Of particular note here, and a very hopeful one at that, is that one of the lead authors of one of these studies is in fact the Biden/Harris nominee to lead the CDC in the next term.
Also newsworthy for this week, was the released findings of a recent review of fiscal studies done by the independent Congressional Budget Office (CBO) which found, as have numerous previous academic and non-academic analyst group studies almost universally found, that proposed Single Payer expanded and improved Medicare for All systems of unified financing in America would in fact save tens or even hundreds of billions of dollars per year, while providing universal access to care with improved outcomes of care for everyone living in the US. And with COVID19 as a magnifier of these savings and outcomes, so too is the imperative magnified for this needed reform.
So political questions with this weeks’ pandemic news as always are many, but I think they can be ranked into what most would consider to be the top three.
First, on the issue of the vaccinations, what do we think of the roll outs to date? From what we can tell, situated as we are in our own private bunkers, do we think they’ve been fair, equitable, purposefully directed, adequate, and with enough messaging behind them to overcome the institutional bias that any of us might have to reject their use, or question their authenticity?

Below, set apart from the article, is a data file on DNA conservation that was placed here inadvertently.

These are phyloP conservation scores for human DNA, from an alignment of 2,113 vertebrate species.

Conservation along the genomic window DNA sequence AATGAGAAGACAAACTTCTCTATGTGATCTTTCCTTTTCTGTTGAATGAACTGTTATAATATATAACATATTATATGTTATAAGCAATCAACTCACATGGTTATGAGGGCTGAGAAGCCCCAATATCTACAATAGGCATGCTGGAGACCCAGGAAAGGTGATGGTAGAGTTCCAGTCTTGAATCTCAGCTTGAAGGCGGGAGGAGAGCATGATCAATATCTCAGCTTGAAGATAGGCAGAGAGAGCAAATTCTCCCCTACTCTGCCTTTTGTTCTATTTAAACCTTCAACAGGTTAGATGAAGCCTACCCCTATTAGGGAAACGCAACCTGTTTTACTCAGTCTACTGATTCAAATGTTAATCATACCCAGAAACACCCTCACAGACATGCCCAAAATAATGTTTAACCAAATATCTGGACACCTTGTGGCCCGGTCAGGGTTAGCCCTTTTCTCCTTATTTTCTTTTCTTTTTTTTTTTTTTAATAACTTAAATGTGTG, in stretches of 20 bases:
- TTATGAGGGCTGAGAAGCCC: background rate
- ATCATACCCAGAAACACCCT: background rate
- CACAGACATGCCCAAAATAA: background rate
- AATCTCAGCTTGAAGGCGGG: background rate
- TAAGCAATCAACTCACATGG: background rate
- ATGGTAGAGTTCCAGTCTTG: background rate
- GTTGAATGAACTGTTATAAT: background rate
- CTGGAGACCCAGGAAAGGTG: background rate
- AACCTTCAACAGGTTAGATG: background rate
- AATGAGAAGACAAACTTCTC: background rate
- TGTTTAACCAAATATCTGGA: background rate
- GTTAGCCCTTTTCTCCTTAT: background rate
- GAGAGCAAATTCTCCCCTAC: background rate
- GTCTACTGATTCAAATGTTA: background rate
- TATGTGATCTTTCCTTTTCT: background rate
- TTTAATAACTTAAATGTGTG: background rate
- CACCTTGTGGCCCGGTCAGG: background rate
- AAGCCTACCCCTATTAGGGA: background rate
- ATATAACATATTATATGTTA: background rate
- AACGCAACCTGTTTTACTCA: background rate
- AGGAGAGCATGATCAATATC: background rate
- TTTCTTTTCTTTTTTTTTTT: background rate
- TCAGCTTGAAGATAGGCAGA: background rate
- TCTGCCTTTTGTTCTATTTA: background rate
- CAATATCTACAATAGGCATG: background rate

Second in the top three I think, is to consider those appointees by Biden/Harris related to Healthcare and perhaps also Climate, since we should concern ourselves always with the prospect of more pandemics predicted by climate scientists due to rising global temperatures. Last week we saw the choice of Latino politician CA Attorney General Xavier Becerra to be Secretary of the Dept. of Health and Human Services, and this week Rep. Deb Haaland of New Mexico to be Secretary of Dept. of the Interior, both leaders of BIPOC communities who have been profoundly impacted by inequities of this pandemic and other health hazards more generally. How do we feel about those appointments?
And third, there are rumblings of discontent in the People’s House, the US House of Representatives, that the leadership of Speaker Nancy Pelosi should be challenged specifically if she doesn’t move forward in this new Congress by finally bringing a National Single Payer expanded and improved Medicare for All bill to the House floor for a vote. And given the confirming updated findings of the CBO that MFA will save money and save lives, what do we think of that particular demand, at this particular time?
It does at least prompt the question of what’s commonly called “the progressive paradox”, that despite progressive policy like Medicare for All and the Green New Deal being incredibly popular, why do they not win more elections? Why do they not persuade more Members of Congress to step up and not step back, and do the right thing? Or, do they?